|Publication number||US5295655 A|
|Application number||US 08/052,743|
|Publication date||Mar 22, 1994|
|Filing date||Apr 27, 1993|
|Priority date||Apr 27, 1993|
|Publication number||052743, 08052743, US 5295655 A, US 5295655A, US-A-5295655, US5295655 A, US5295655A|
|Inventors||John R. Wilson, Peter Golen|
|Original Assignee||Sloan Valve Company|
|Export Citation||BiBTeX, EndNote, RefMan|
|Patent Citations (4), Referenced by (81), Classifications (10), Legal Events (5)|
|External Links: USPTO, USPTO Assignment, Espacenet|
The present invention relates to flush valves for use in toilet devices such as urinals and water closets and is particularly directed to a flow control ring having water passages which form the sole connection between the inlet and outlet when the flush valve is open. Different parts of the United States have municipal codes which vary in the permitted flow rate through commercial toilet devices and in fact the flow rates are dissimilar for urinals and water closets. The present invention is particularly concerned with a flow control ring which provides tight control over flow rate to meet municipal codes and yet provides a means for changing the flow rate to comply with differing municipal codes and for the variation in flow rates between urinals and water closets.
The present invention relates to flush valves for toilet devices and particularly to a flow control ring for closely regulating the flow rate through the flush valve to comply with varying municipal codes.
A primary purpose of the invention is a flush valve control ring having flow control passages which are sized in accordance with the desired flow rate through the valve.
Another purpose is a flow control ring for use on a flush valve of the type described in which the water passages are so directed as to cause the water flowing between a flush valve inlet and outlet to have both axial and circumferential components to dissipate water power providing thereby a relatively constant flow rate independent of water pressure applied to the flush valve.
Another purpose is a flow control ring for a flush valve having a plurality of circumferentially and axially directed water passages on the exterior thereof.
Another purpose is a flow control ring as described including cooperating means on the ring and the associated flush valve piston to both mount and correctly locate the flow control ring.
Another purpose is a flow control ring which is movably mounted upon the flush valve piston and includes locating devices which will respond to water flow through the flush valve to properly position the ring on the flush valve piston.
Another purpose is a replaceable flow control ring for use in flush valves of the type described which has flow control passages which may be varied in accordance with the desired flow rate.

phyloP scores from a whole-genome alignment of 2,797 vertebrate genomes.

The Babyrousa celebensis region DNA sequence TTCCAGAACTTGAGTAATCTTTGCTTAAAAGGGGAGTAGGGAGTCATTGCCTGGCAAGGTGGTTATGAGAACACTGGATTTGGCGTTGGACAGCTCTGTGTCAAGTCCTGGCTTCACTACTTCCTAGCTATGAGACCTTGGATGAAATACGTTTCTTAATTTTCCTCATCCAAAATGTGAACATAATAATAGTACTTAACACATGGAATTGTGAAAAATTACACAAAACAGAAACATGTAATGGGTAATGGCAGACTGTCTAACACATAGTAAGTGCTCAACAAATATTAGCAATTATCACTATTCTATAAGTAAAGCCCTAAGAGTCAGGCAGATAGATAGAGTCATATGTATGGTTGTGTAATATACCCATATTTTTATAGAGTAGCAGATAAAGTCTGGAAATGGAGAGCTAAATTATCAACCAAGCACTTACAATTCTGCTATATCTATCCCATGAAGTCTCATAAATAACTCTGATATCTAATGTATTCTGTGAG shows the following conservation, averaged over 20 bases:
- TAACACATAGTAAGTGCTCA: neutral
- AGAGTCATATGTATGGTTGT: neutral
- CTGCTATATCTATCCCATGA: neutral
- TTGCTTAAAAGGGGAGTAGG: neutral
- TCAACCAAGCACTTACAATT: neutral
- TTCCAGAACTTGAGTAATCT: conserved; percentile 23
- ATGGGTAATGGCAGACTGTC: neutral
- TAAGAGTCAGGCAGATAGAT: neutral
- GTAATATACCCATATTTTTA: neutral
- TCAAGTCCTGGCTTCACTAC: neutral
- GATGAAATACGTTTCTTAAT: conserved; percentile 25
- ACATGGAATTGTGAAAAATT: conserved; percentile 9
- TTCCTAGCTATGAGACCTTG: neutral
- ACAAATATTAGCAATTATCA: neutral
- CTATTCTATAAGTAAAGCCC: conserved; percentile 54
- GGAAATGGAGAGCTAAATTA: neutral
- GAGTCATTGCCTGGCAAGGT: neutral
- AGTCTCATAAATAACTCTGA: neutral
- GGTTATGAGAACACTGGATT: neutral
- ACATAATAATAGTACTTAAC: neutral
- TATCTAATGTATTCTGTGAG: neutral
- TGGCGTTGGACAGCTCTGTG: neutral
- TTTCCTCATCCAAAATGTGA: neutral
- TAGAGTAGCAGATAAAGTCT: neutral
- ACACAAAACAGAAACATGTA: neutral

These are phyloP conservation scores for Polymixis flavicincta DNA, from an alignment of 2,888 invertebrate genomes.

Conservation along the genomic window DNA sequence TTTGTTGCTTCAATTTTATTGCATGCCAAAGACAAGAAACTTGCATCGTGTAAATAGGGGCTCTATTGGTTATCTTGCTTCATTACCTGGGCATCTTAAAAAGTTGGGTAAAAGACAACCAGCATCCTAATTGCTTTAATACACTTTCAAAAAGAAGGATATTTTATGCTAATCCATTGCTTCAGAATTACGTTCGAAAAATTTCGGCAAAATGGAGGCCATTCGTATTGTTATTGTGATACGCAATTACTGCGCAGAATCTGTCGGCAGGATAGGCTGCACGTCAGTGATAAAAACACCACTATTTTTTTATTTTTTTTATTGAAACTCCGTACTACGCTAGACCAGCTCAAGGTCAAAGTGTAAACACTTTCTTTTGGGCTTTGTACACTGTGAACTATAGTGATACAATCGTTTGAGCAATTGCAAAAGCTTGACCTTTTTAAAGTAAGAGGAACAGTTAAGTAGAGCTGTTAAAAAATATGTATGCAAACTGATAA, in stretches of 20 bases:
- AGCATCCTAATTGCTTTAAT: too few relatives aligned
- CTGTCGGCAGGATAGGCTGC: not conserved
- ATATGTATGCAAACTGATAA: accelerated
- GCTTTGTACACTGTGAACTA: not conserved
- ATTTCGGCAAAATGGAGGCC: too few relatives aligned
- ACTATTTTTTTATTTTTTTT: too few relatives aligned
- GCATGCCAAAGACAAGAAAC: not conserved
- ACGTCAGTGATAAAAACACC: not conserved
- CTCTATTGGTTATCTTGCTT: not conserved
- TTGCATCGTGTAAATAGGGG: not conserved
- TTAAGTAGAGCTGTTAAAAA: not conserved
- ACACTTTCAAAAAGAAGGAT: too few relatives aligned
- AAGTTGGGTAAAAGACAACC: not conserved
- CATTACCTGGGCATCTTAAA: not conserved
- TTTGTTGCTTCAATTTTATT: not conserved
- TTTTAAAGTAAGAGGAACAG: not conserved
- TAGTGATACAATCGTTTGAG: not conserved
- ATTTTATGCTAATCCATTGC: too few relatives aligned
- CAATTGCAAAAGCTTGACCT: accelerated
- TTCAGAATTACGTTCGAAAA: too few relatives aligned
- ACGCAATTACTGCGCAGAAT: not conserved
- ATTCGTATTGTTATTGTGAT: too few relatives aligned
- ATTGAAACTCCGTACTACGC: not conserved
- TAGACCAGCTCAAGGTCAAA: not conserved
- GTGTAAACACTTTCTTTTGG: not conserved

Other purposes will appear in the ensuing specification, drawings and claims.
The invention is illustrated diagrammatically in the following drawings wherein:
FIG. 1 is a side view, in part section, through a flush valve of the type described;
FIG. 2 is an axial section through the diaphragm assembly;
FIG. 3 is a bottom view of the piston guide of FIG. 2;
FIG. 4 is an enlarged top view of the flow control ring;
FIG. 5 is an enlarged bottom view of the flow control ring;
FIG. 6 is a side view of the flow control ring illustrating one of the flow control notches;
FIG. 7 is a side view of the flow control ring illustrating the ring split opening;
FIG. 8 is a section along plane 8--8 of FIG. 4;
FIG. 9 is a section along plane 9--9 of FIG. 4; and
FIG. 10 is a section along plane 10--10 of FIG. 5.
The present application relates to diaphragm-type flush valves of the type illustrated in U.S. Pat. No. 4,327,891 and sold by the assignee of the present application, Sloan Valve Company of Franklin Park, Ill., under the trademark ROYAL. Such valves are in widespread use throughout the United States. The invention is particularly concerned with controlling the flow rate through the flush valve to meet municipal codes. Such codes limit, within close tolerances, the flow rate for toilet devices such as urinals and water closets and in fact the flow rate is different for each such device. Further, municipalities will differ as to the permitted flow rate. The present invention is particularly concerned with a flow control ring which is mounted within the flush valve and which serves as the means for controlling the flow of water through the flush valve. Not only does the ring control the flow of water by limiting the size of the water passages, but the ring is formed and adapted to dissipate power in the water flowing through the valve which has the effect of providing a relatively constant flow rate independent of the water pressure applied to the valve.